If you’re a proud owner of a Subaru vehicle, we have a piece of original equipment for you. This Japanese company makes the parts themselves, so considering the famous Japanese diligence, precision, and attention to detail, this Subaru OE oil filter will surely help you keep your peace of mind while driving. Your engine will be perfectly safe with this filter, especially if you drive an XV Crosstrek, Outback, Legacy, Impreza, Forester, or a 2019 Subaru Ascent. The filter itself is quite good. It has a good bypass valve system, which will keep your car engine lubricated even in cold winter mornings when your oil gets very viscose due to the low temperature. The manufacturer recommends changing the oil filter after you cross about 6000 miles with it.
- Made with Japanese precision and attention to detail
- Original Equipment
- It only fits select Subaru models. Check if your car model is on the list
7. Purolator PL14610 PurolatorONE Oil Filter
Our next pick is a high-quality oil filter made and distributed by Purolator. The spin on the PurolatorOne filter provides advanced protection for up to 10000 miles. That makes this filter quite durable, letting it protect both your engine and your wallet from untimely harm. The filter material is made out of high-density synthetic blend media, which will catch up to 99% of particles and dirt at 20 microns or bigger, which would otherwise hurt your engine. The filtering material can hold up to 15 grams of debris inside of it before you need to change the filter. But it won’t keep your oil from flowing quickly and effectively – the engineers at Purolator designed a metal center tube shaped like a double helix, which can optimize oil flow and continuously feed your engine with purified lubrication. Even though the model comes with a PTFE coated gasket, some customers experienced leaks. If you need to start your car on a cold winter morning, you don’t need to worry about the lack of lubrication since this model comes with a silicone bypass valve, which will prevent any dry starts. The manufacturer recommends using synthetic oil designed for high mileage. The best thing is, this model is reasonably priced, so you can rest assured your vehicle will keep on working at full capacity without draining your savings for it.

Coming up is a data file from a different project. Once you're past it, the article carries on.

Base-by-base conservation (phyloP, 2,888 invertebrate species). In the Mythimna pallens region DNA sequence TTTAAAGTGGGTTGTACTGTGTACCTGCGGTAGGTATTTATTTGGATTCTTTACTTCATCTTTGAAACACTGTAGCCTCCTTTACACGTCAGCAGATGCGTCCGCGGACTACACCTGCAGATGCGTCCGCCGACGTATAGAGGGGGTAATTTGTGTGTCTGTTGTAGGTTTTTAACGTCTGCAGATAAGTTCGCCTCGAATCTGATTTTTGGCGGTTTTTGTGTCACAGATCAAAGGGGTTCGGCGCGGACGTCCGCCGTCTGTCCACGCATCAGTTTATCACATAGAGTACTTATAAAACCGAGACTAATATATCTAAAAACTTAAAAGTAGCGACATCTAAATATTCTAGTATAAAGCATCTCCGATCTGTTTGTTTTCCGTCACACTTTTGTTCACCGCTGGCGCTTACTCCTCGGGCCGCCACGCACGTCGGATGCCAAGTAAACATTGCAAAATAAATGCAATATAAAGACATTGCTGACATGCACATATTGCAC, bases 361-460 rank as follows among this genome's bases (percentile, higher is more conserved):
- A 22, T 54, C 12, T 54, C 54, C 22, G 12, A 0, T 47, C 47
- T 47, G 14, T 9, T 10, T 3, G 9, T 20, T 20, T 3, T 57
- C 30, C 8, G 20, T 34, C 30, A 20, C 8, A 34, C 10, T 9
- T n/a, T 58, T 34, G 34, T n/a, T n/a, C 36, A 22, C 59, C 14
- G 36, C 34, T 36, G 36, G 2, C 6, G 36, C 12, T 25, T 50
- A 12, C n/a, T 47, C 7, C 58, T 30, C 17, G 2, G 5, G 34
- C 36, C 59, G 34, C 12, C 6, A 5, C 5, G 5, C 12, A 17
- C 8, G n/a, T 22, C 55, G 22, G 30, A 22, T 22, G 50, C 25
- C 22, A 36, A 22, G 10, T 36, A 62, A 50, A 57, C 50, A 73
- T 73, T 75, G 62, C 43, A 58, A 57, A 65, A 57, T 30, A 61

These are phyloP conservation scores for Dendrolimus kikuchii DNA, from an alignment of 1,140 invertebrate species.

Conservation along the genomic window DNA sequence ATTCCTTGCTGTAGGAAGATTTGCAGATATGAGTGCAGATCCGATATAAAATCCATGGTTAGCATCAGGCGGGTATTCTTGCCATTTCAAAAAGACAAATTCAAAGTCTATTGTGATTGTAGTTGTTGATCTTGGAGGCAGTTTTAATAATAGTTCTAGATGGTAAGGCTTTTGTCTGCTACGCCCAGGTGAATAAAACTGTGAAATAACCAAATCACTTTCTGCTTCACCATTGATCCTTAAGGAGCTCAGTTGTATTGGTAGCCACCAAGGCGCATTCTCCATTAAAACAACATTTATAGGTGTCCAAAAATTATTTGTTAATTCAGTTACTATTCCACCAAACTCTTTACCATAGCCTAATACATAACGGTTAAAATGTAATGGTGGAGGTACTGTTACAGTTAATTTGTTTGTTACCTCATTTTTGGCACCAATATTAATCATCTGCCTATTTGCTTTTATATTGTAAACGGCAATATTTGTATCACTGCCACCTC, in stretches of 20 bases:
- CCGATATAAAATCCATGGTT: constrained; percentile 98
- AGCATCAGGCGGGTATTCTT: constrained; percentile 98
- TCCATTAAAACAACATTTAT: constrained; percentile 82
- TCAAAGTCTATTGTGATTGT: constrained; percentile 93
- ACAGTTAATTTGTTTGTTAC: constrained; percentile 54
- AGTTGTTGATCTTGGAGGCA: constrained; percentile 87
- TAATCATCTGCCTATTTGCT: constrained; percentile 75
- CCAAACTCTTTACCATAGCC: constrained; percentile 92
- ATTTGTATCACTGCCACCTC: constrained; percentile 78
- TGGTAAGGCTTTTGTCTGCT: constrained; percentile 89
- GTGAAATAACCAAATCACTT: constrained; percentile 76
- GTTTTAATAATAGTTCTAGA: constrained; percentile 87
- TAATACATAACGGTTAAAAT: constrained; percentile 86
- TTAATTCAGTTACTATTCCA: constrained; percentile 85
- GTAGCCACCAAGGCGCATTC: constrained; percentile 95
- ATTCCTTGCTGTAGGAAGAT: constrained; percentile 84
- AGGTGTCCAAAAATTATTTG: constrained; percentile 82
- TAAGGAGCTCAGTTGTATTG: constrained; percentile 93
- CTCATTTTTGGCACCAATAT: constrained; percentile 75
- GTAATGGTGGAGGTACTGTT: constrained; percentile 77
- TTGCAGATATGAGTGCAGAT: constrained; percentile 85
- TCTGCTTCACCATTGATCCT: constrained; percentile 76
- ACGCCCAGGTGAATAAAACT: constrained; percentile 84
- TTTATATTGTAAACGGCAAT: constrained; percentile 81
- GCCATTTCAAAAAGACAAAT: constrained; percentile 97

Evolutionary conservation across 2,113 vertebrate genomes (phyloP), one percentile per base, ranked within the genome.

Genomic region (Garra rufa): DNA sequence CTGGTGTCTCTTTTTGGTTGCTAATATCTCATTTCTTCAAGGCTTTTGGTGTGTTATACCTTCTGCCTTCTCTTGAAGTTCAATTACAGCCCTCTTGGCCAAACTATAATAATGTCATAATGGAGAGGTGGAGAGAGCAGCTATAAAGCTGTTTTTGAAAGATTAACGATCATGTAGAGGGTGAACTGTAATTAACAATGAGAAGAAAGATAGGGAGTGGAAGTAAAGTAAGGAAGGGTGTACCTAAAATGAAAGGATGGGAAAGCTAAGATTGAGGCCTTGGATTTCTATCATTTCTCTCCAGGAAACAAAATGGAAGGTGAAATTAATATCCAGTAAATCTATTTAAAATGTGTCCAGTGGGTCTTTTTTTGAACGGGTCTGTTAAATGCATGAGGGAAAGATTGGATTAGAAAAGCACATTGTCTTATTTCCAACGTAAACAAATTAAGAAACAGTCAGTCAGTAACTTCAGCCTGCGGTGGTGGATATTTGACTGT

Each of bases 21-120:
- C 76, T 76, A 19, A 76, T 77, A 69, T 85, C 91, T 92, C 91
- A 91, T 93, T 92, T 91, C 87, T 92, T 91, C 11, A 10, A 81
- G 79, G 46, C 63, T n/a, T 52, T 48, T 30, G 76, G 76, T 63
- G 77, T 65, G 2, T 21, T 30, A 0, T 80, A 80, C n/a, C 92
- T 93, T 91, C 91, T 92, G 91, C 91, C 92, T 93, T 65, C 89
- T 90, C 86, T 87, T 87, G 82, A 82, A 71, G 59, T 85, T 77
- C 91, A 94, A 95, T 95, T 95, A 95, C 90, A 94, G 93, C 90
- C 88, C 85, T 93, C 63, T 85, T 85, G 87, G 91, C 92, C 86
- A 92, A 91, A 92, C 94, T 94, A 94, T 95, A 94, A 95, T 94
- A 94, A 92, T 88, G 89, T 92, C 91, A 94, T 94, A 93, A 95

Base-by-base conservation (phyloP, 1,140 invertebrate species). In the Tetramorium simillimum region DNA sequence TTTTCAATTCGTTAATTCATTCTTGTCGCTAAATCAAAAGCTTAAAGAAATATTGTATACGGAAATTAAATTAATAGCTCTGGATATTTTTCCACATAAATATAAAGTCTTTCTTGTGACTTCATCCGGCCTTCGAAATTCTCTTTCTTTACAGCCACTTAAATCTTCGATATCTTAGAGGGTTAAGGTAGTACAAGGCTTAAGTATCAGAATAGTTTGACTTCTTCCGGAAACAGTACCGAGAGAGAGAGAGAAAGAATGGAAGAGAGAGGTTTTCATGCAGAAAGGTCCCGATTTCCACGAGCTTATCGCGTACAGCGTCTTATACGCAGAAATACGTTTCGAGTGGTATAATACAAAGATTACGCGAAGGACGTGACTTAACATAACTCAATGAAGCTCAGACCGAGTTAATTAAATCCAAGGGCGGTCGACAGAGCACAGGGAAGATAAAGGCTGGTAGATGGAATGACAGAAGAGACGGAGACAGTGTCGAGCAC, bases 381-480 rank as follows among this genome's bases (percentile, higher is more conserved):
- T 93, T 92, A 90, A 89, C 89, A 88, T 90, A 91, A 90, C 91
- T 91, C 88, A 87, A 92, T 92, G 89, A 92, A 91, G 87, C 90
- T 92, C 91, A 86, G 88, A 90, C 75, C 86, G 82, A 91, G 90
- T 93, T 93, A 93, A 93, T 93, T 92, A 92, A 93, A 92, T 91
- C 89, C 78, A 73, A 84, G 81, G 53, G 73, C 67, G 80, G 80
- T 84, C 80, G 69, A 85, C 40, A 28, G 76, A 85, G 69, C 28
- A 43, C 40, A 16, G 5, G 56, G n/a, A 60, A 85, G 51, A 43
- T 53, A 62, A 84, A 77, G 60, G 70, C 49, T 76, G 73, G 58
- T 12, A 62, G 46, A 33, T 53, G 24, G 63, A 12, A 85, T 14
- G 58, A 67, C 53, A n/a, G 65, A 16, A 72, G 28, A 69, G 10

- Can last up to 10000 miles and hold 15 grams of debris
- Optimized oil flow
- Some models have a faulty gasket
What Is An Oil Filter?
Your engine requires oil to work properly. Oil travels around the engine, lubricating nearly every part of it, and ensuring everything works just as well as it should. Over its work-life, a batch of oil accumulates particles of dust and debris. If these come in touch with the engine, they can stir trouble. That’s where the oil filter comes in.
The main purpose of the oil filter is to make sure that the oil exiting the car sump (the oil container) doesn’t have any contaminants in it. If it weren’t for the oil filter, large pieces of debris may get lodged along the way, blocking a piston or a valve from working as they should.